I had thought earlier we would just take in a show and maybe a few drinks, but Sal's mood had been churned into a state of hyperactivity, triggered no doubt by her worries over the galleon. I had seen her like this before. When she first brought me home to meet the rest of the Moscarellos in their crowded, brick row home in Baltimore, she was in a panic knowing they expected to set eyes upon a paisano and not a McGeehan. So what did she do? "I'll cook, mama," she had said before seeking asylum behind the pots and pans in the kitchen, not to emerge before we all sat down to a big spaghetti dinner. Of course, by then, her dad, brothers and I had drained a case of beer while watching a Colts game and had made fast friends, so her worrying had been for naught. Anyway, Anna Maria Salvini was in the same state again, a runaway train on the culinary tracks to temporal escapism. Of course, I went along for the ride.
Back in our cabin, she gathered the boxes of noodles, spices and jars of sauces and olive oil that she had bought in New York, and sent me to fetch a steward, who in turn fetched a waiter, who then had to find a cook, to reclaim the sausage and ricotta, mozzarella and Parmigiana cheese she had gotten Ivan and Terry to stash in the galley refrigerator. For a couple of beers, my helpers grabbed an onion and the other ingredients needed to satisfy Sal's after-hours whim. We met, after a half-hour of what seemed like a scavenger hunt, at the office.
Following Blue's directions, we descended on the main elevator to Five Deck, took the stairs to Six Deck and walked the corridor aft, past the hospital, darkened swimming pool, sauna, Turkish bath, and then found a stairway that took us down a deck to the laundry. I tapped on the door and then turned the knob and we walked into the dark room. A man emerged from a door at the other side and asked what we wanted.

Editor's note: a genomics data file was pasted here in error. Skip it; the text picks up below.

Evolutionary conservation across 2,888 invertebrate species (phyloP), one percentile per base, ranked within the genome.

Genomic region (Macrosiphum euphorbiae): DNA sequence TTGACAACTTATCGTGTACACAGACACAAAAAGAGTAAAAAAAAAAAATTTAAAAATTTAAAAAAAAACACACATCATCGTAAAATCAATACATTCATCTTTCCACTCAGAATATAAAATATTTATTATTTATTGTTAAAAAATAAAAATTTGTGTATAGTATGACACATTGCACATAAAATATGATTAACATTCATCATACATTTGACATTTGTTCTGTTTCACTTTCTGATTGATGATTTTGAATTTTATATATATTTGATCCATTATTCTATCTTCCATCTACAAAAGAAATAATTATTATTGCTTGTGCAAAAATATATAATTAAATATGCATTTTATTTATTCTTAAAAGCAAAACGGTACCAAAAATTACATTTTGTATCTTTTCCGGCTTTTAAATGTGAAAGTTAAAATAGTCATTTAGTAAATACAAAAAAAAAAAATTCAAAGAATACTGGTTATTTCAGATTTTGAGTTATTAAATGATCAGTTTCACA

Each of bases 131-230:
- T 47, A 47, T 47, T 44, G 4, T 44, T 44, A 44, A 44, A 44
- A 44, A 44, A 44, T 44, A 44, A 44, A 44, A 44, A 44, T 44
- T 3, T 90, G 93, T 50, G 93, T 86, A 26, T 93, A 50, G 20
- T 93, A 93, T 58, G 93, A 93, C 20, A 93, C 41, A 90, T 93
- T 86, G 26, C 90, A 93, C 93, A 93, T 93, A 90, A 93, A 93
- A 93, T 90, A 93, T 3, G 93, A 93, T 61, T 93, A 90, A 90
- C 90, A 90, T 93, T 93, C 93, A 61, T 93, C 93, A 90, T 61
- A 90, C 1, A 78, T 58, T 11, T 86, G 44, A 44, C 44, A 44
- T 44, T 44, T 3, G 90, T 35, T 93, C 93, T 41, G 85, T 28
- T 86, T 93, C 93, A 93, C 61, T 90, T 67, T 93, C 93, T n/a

Sal introduced us, told him she understood they had a kitchen and asked if they wouldn't mind if we used it.
"Have you ever tasted lasagne?" she asked, smiling.
The man answered with a grin and led us into the next room, the kitchen, where two of his fellow Chinese workers were gathered around a huge wok on a stove. They spoke some English, and graciously offered the use of their oven and a couple of pans. Curious and friendly, they cleared space for Sal to work and called in a couple of others to watch their guest, still in her chiffon gown, put on her performance.
While the two pans were in the oven, we shared a few glasses of rice beer and sampled some of their noodle-seafood soup -- a mix of squid, pea pods and Asian noodles cooked in garlic-flavored chicken broth -- and posed while our main host snapped a few pictures of us with his friends. Our visit turned into a most delightful and unexpected little party, but it was soon time to leave.
Sal kissed each of our hosts on the cheek and left one of the cooked dishes of lasagne behind. They gave us a couple of towels so we could carry the other and we headed straight for the print shop.
Jack was busy typing the last pages of copy and Blue was making plates for the press run when we walked in. We didn't want to tie them up, so Sal cut half of the steaming lasagne and, with a spatula she had borrowed from the Chinese, removed it from the pan onto the back of an old aluminum press plate. MacIver immediately produced knives and forks from one of the drawers at his desk, and the two were smiling when we left.